Yet before even a single parliamentary sitting day, the Abbott project has proven underwhelming, to say the least. Have the boats been stopped? Er, no, but arrivals have stopped being routinely reported. Will the boats be turned back? Um, sorry, the Indonesians gets to run that bit of policy and besides we never promised that anyway. Has the Carbon Tax been repealed? Oh, not just yet, we need Bill Shorten to help with that by threatening him with a double dissolution we would really like to avoid. OK, so maybe your Commission of Audit will give you an excuse to privatise everything? Whoops, we’ve had to rule out privatising Australia Post and HECS debt in advance, putting our commitments to sell-offs in general in doubt. Maybe at least there will be big budget cuts to rein in Labor’s wasteful spending and save the country from The Budget Emergency? Well, actually, deficit spending on infrastructure as part of a gentle stimulus will be the order of the day.
Apart from a few expected sprays in the culture wars (which have gotten the usual suspects on the Left all hot and bothered), it’s all been strangely pragmatic and restrained, as if Abbott and his team realise the disparate assortment of voters they held together to win the election is largely uninterested in or hostile to classic Liberal ideological preferences. But if you think it’s been restrained, apparently right-wing Liberals think it’s been absolutely outrageous that Abbott — once thought to be the great saviour of the Liberal brand — has tied himself to a bunch of “moderates” like Peta Credlin, Julie Bishop, Joe Hockey, Christopher Pyne, George Brandis, and Greg Hunt, many dating back to Malcolm Turnbull’s shadow cabinet in 2009.
These Liberal warriors are not impressed with the possibility that after six years of opposition they will get something less than the continuation of the hardest and/or most personally rewarding aspects of the Howard years.
This same dynamic is even more intense over MP expenses. We have to be clear that most voters are furious that MPs get any of these entitlements, and don’t care as much as, e.g. the Greens, that “the rules” are obeyed in a transparent fashion. So the news that Liberal MP Don Randall, who it seems may have spent over $5000 in public funds (now hurriedly paid back) to fly with a family member to north Queensland to buy property is not going to be investigated by the AFP — i.e. that what he did was probably pretty close to being “within the rules” — is only likely to anger voters further. After all, an SMH web poll on “Should Don Randall be sacked if it’s confirmed he flew to Cairns to take possession of his investment property at public expense?” came in at around 97 percent “yes”.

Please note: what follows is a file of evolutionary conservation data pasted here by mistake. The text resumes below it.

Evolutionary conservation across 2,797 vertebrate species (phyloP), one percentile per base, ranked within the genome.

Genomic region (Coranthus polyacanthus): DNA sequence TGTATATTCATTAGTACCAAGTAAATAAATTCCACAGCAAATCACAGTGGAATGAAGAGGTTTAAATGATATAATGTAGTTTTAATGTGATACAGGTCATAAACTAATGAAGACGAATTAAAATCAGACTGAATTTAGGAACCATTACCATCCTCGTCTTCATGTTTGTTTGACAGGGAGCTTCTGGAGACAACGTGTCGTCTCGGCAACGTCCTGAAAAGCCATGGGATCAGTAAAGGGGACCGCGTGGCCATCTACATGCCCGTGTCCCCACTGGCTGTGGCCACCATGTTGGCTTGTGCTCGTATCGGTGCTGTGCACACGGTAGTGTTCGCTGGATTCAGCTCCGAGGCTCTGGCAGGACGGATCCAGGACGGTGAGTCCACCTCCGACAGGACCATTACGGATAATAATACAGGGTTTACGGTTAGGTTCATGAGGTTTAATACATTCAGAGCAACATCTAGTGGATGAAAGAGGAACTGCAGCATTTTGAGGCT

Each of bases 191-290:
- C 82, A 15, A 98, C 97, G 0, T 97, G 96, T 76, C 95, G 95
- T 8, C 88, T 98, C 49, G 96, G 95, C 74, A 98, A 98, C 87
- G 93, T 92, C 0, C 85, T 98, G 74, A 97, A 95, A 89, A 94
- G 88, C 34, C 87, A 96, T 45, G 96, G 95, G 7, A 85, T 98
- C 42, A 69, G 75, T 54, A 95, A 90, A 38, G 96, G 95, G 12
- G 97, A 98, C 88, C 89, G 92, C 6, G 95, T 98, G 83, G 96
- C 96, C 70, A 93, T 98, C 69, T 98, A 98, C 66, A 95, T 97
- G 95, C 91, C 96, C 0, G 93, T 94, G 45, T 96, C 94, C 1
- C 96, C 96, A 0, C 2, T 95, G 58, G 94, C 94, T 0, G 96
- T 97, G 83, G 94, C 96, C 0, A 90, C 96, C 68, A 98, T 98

Yet as former Howard minister Peter Reith made clear, Liberal MPs think these kinds of lavish entitlements are a basic part of the job. Worse for Abbott, even quite limited moves by his office to vet what MPs are claiming
has triggered dissent in government ranks, with disgruntled MPs claiming their private lives are being invaded and the PM’s office was indulging in a “power grab”.
“It’s one thing to ask ministers and parliamentary secretaries to seek permission but for backbenchers this is just ridiculous,” one Coalition MP said.
“These people are adults, they can make their own decisions. More experienced hands will just laugh this Stalinist move off.”
MP entitlements have been poisonous for Abbott, who has enjoyed much less than a classic honeymoon in the polls despite the ALP self-obsessing over its leadership election and prevented by factional interests from running hard on the issue.
On both the policy front and on entitlements, Abbott faces major contradictions between keeping the party happy internally by playing to their long-term ideological preoccupations on the one hand, and the requirements of running the state in a stable manner — including keeping an angry electorate at bay — on the other. So far he has been unable to do this especially well, with even some of his forays into the culture wars backfiring internally (e.g. over the number of women in his cabinet). It’s not that he hasn’t tried — but one gets the feeling that he will need to deliver much more to keep his side happy, and that means risking a major backlash.
While these contradictions are based in the historical peculiarities of the Right, they have a lot in common with the ALP’s problems at a more general level. In particular, the crisis of political authority on both sides is characterized by what Antonio Gramsci described thus:
At a certain point in their historical lives, social classes become detached from their traditional parties. In other words, the traditional parties in that particular organisational form, with the particular men who constitute, represent, and lead them, are no longer recognised by their class (or fraction of a class) as its expression. When such crises occur, the immediate situation becomes delicate and dangerous, because the field is open for violent solutions, for the activities of unknown forces, represented by charismatic “men of destiny”. [Selections From The Prison Notebooks, p. 210]